The book contains a lot of invaluable information for indie developers on any level, no matter if they are just starting out or trying to improve their income. Some of the tips can save you a lot of time and money by helping you make a decision like whether to use facebook advertising or how to determine the price of an app. Making Money with Apps basically describes step-by-step how an app/game is made, distributed and marketed with real-life examples and numbers which give them credibility.

The thing I didn't like was that most of the statistics are becoming outdated - dating back to 2012. I know it's only two years, but a lot has changed since then. Jörg told me he is planning on doing a general update, so it should be fixed in the near future.

In some sections I also had a feeling that Eiswuxe tried to explain even the most basic notions (like what CPM is), not knowing exactly what his target audience was. It can be a good thing if you're a total beginner, but it might be boring for more advanced people (even though there are parts definitely more suitable for them as well).


I believe that Making Money with Apps e-book deserves a 4.5/5 score and perhaps even 5 when the statistics and general structure get updated (hopefully really soon). It gives you the insight of a game-programming veteran and definitely helps you be more successful with your apps. I was somewhat unsure about the price - $29.99, but after reading it I think it's definitely worth it. There's also a three-day-long money back guarantee, so if you don't like it, you can just get refunded. I strongly advise you to give it a try. I'll be glad to hear your opinion on it as well.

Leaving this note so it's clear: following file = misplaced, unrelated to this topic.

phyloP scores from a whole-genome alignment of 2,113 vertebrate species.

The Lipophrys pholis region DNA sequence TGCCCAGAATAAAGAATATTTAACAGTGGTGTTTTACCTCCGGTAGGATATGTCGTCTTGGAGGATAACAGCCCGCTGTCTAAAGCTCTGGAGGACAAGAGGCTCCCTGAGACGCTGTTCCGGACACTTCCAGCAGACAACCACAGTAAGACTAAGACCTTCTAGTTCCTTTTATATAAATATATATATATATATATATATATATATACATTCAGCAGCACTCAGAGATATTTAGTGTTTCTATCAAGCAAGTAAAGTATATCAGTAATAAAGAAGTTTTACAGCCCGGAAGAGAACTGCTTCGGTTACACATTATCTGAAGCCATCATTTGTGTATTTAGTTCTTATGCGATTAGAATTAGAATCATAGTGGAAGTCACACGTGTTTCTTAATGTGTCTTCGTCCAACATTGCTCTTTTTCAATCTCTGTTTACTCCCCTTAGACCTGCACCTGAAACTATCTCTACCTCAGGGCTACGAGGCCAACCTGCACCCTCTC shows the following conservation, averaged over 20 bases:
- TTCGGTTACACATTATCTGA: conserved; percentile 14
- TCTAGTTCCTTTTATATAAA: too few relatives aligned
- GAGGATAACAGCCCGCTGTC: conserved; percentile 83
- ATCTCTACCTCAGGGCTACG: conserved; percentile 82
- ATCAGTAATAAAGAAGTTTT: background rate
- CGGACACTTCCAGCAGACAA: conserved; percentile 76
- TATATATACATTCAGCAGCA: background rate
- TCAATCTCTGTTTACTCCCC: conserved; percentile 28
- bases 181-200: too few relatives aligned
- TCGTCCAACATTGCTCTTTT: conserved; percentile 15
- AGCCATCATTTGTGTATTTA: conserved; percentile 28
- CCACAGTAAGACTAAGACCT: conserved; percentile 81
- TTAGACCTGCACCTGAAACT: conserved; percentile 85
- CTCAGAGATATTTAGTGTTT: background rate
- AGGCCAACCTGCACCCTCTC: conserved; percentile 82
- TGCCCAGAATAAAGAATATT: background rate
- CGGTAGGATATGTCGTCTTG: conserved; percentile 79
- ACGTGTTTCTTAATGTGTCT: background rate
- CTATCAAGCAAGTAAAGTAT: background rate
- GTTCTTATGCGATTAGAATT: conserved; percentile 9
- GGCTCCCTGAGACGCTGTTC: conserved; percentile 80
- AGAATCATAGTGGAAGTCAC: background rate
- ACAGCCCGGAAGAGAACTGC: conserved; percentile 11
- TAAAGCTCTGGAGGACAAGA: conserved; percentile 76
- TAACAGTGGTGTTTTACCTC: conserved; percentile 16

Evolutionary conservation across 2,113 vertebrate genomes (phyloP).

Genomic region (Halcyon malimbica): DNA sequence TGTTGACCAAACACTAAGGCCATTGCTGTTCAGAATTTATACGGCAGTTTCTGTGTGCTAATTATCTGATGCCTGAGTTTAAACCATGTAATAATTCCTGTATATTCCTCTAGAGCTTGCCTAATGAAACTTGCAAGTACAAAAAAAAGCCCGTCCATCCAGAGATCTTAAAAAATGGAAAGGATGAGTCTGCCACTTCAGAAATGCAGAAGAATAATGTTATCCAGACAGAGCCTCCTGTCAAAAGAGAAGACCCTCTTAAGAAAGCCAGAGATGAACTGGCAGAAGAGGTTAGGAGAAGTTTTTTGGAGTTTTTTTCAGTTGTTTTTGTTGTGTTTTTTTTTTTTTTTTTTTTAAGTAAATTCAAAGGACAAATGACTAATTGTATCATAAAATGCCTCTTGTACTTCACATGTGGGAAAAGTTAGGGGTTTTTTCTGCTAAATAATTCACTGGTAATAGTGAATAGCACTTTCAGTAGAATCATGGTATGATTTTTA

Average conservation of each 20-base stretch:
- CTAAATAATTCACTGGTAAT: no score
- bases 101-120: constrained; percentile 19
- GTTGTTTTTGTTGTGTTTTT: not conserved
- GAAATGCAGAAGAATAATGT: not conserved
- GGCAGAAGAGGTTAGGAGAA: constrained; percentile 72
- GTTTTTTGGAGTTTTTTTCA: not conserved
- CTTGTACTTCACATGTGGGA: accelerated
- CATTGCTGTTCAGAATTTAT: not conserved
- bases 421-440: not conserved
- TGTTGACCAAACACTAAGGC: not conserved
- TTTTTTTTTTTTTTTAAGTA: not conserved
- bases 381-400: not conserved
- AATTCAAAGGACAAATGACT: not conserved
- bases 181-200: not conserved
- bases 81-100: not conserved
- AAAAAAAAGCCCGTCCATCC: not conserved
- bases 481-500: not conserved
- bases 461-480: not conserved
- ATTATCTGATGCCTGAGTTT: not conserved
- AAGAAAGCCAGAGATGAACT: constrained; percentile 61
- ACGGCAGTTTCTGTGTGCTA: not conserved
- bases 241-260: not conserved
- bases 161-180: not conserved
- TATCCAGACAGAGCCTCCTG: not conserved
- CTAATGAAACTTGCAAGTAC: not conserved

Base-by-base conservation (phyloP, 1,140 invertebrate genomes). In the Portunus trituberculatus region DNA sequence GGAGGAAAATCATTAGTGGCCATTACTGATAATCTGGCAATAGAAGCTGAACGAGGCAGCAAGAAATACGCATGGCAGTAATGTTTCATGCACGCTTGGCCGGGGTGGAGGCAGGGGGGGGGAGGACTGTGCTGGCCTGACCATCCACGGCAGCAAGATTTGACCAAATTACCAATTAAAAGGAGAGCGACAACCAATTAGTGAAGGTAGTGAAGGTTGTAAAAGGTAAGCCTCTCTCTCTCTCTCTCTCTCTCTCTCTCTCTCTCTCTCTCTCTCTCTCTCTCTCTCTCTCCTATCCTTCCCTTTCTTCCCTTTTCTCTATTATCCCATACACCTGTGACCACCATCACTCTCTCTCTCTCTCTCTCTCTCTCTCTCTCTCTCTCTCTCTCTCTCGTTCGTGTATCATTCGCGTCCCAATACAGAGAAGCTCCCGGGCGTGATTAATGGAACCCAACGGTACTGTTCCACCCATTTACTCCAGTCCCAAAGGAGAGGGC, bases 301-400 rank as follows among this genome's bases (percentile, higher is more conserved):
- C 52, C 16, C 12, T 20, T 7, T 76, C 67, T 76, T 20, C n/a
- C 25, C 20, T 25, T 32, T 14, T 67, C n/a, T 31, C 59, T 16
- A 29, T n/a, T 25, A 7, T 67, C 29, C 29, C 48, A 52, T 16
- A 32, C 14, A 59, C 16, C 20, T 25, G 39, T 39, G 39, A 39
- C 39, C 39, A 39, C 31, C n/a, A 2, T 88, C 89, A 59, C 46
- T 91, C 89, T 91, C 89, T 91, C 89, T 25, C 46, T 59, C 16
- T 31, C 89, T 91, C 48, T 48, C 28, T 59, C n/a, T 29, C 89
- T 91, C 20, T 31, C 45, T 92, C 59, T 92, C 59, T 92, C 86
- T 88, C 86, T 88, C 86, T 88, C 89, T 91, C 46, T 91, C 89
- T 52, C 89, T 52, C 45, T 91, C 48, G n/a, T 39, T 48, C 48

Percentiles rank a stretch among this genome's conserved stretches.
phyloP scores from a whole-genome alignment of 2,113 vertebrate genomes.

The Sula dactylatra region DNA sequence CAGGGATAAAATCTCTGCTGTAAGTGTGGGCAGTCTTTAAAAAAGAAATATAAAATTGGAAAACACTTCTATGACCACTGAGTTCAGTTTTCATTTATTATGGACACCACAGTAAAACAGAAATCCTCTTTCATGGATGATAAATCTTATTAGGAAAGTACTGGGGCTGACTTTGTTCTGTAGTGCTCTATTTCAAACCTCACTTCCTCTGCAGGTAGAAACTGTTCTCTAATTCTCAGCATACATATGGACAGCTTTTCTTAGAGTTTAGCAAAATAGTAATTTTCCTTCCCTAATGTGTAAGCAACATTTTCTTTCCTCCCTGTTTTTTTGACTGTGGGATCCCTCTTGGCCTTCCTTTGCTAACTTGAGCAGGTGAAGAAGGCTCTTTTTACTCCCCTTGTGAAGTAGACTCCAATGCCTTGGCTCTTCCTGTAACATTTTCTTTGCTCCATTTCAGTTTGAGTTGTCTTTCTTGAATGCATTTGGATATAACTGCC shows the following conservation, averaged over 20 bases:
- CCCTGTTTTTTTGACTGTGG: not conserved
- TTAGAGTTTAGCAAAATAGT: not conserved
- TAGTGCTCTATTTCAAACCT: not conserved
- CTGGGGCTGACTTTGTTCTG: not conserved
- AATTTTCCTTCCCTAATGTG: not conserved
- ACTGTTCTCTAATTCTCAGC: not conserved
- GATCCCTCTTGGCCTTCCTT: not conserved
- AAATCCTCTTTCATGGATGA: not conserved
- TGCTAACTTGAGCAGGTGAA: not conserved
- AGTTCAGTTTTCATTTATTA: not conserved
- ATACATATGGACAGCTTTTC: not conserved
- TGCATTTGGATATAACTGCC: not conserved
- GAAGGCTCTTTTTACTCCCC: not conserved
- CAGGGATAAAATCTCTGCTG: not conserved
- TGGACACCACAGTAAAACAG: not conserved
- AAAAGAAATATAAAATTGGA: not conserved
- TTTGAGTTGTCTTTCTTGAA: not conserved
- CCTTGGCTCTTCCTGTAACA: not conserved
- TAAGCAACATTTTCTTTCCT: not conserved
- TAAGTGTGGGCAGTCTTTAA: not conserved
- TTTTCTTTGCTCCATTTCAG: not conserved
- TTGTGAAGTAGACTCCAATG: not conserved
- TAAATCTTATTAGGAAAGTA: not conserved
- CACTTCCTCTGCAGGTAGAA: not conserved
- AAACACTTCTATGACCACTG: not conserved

Sunday, September 21, 2014

Buying and Selling apps on CodeCanyon

A couple of months ago I found out about Fiverr and I decided to try it out. I published a gig offering to help people add ads to their Android apps. It wasn't very successful - I basically just got one person buy it. However, our cooperation didn't end with just ads. He asked me later to reskin a soundboard app he had bought on CodeCanyon for $15. I took a closer look at the portal because I was amazed at how cheaply you could get good quality code to learn from and reuse. Recently, I decided to run a full-fledged research and find out if CodeCanyon could be profitable for sellers as well. Here's how I did it and what I discovered.

Research details

In order to gather the data about mobile apps, I wrote a simple web crawler in Python. It went through all four categories - Android, iOS, Native Web, and Titanium, extracting interesting pieces of information about each app. After the script's work was done, it saved the collected data in a csv file, which I subsequently imported into a Google Docs spreadsheet. From there I extracted the statistics that seemed the most useful to me - how expensive the apps are on average, how much developers earn, which categories and platforms are the most popular, etc.